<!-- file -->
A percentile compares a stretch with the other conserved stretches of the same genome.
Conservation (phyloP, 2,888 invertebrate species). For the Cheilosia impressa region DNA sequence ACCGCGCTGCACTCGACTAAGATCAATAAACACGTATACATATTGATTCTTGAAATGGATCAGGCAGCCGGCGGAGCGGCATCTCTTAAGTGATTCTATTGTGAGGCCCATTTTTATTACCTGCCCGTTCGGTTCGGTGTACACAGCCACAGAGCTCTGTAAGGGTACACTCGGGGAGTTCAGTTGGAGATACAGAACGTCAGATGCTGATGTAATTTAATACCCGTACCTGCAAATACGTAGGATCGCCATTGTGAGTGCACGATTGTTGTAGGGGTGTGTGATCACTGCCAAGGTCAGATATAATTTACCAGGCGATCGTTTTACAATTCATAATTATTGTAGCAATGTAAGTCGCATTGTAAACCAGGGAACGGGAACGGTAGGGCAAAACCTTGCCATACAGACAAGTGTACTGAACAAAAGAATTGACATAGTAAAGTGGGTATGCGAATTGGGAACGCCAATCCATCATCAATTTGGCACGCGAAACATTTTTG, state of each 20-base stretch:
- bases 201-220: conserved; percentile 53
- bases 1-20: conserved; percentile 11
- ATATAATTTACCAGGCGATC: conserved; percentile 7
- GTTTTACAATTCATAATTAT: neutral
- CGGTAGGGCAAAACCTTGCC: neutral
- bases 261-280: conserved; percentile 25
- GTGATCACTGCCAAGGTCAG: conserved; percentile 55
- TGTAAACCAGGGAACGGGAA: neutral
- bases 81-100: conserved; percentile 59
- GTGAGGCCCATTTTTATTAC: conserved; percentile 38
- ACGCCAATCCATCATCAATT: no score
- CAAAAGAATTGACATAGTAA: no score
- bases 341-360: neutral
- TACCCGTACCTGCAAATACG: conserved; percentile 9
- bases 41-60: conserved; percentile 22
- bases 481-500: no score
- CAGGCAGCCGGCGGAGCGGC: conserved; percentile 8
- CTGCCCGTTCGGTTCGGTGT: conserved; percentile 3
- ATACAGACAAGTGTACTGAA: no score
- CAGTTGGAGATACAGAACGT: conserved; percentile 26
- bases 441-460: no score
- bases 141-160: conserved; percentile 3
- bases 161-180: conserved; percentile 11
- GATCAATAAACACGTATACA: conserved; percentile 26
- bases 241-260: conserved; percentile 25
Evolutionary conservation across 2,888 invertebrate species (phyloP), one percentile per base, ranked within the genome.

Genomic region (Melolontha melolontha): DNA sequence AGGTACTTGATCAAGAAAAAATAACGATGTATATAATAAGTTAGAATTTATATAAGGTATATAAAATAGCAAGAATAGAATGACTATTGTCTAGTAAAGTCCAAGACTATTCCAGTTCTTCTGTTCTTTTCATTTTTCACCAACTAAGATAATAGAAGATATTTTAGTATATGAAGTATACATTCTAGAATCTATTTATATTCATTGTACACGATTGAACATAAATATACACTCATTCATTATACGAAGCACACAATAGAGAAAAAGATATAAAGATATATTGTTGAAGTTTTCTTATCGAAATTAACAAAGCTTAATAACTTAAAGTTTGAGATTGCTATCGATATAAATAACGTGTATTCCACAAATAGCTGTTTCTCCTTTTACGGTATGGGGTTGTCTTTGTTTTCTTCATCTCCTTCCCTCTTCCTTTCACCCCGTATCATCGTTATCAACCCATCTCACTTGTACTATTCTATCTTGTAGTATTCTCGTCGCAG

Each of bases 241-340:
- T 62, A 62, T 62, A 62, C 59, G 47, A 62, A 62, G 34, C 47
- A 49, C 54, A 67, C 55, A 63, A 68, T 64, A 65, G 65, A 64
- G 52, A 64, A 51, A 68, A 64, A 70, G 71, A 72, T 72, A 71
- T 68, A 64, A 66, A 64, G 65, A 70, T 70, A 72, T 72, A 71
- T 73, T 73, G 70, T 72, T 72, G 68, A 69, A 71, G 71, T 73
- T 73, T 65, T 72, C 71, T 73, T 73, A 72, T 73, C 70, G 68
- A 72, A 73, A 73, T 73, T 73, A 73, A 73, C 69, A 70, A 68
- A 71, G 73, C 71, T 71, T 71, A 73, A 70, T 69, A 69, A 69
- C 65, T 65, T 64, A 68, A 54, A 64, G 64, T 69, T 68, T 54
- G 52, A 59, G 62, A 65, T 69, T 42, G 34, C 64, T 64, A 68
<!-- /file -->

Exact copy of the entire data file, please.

A percentile compares a stretch with the other conserved stretches of the same genome.
Conservation (phyloP, 2,888 invertebrate species). For the Cheilosia impressa region DNA sequence ACCGCGCTGCACTCGACTAAGATCAATAAACACGTATACATATTGATTCTTGAAATGGATCAGGCAGCCGGCGGAGCGGCATCTCTTAAGTGATTCTATTGTGAGGCCCATTTTTATTACCTGCCCGTTCGGTTCGGTGTACACAGCCACAGAGCTCTGTAAGGGTACACTCGGGGAGTTCAGTTGGAGATACAGAACGTCAGATGCTGATGTAATTTAATACCCGTACCTGCAAATACGTAGGATCGCCATTGTGAGTGCACGATTGTTGTAGGGGTGTGTGATCACTGCCAAGGTCAGATATAATTTACCAGGCGATCGTTTTACAATTCATAATTATTGTAGCAATGTAAGTCGCATTGTAAACCAGGGAACGGGAACGGTAGGGCAAAACCTTGCCATACAGACAAGTGTACTGAACAAAAGAATTGACATAGTAAAGTGGGTATGCGAATTGGGAACGCCAATCCATCATCAATTTGGCACGCGAAACATTTTTG, state of each 20-base stretch:
- bases 201-220: conserved; percentile 53
- bases 1-20: conserved; percentile 11
- ATATAATTTACCAGGCGATC: conserved; percentile 7
- GTTTTACAATTCATAATTAT: neutral
- CGGTAGGGCAAAACCTTGCC: neutral
- bases 261-280: conserved; percentile 25
- GTGATCACTGCCAAGGTCAG: conserved; percentile 55
- TGTAAACCAGGGAACGGGAA: neutral
- bases 81-100: conserved; percentile 59
- GTGAGGCCCATTTTTATTAC: conserved; percentile 38
- ACGCCAATCCATCATCAATT: no score
- CAAAAGAATTGACATAGTAA: no score
- bases 341-360: neutral
- TACCCGTACCTGCAAATACG: conserved; percentile 9
- bases 41-60: conserved; percentile 22
- bases 481-500: no score
- CAGGCAGCCGGCGGAGCGGC: conserved; percentile 8
- CTGCCCGTTCGGTTCGGTGT: conserved; percentile 3
- ATACAGACAAGTGTACTGAA: no score
- CAGTTGGAGATACAGAACGT: conserved; percentile 26
- bases 441-460: no score
- bases 141-160: conserved; percentile 3
- bases 161-180: conserved; percentile 11
- GATCAATAAACACGTATACA: conserved; percentile 26
- bases 241-260: conserved; percentile 25
Evolutionary conservation across 2,888 invertebrate species (phyloP), one percentile per base, ranked within the genome.

Genomic region (Melolontha melolontha): DNA sequence AGGTACTTGATCAAGAAAAAATAACGATGTATATAATAAGTTAGAATTTATATAAGGTATATAAAATAGCAAGAATAGAATGACTATTGTCTAGTAAAGTCCAAGACTATTCCAGTTCTTCTGTTCTTTTCATTTTTCACCAACTAAGATAATAGAAGATATTTTAGTATATGAAGTATACATTCTAGAATCTATTTATATTCATTGTACACGATTGAACATAAATATACACTCATTCATTATACGAAGCACACAATAGAGAAAAAGATATAAAGATATATTGTTGAAGTTTTCTTATCGAAATTAACAAAGCTTAATAACTTAAAGTTTGAGATTGCTATCGATATAAATAACGTGTATTCCACAAATAGCTGTTTCTCCTTTTACGGTATGGGGTTGTCTTTGTTTTCTTCATCTCCTTCCCTCTTCCTTTCACCCCGTATCATCGTTATCAACCCATCTCACTTGTACTATTCTATCTTGTAGTATTCTCGTCGCAG

Each of bases 241-340:
- T 62, A 62, T 62, A 62, C 59, G 47, A 62, A 62, G 34, C 47
- A 49, C 54, A 67, C 55, A 63, A 68, T 64, A 65, G 65, A 64
- G 52, A 64, A 51, A 68, A 64, A 70, G 71, A 72, T 72, A 71
- T 68, A 64, A 66, A 64, G 65, A 70, T 70, A 72, T 72, A 71
- T 73, T 73, G 70, T 72, T 72, G 68, A 69, A 71, G 71, T 73
- T 73, T 65, T 72, C 71, T 73, T 73, A 72, T 73, C 70, G 68
- A 72, A 73, A 73, T 73, T 73, A 73, A 73, C 69, A 70, A 68
- A 71, G 73, C 71, T 71, T 71, A 73, A 70, T 69, A 69, A 69
- C 65, T 65, T 64, A 68, A 54, A 64, G 64, T 69, T 68, T 54
- G 52, A 59, G 62, A 65, T 69, T 42, G 34, C 64, T 64, A 68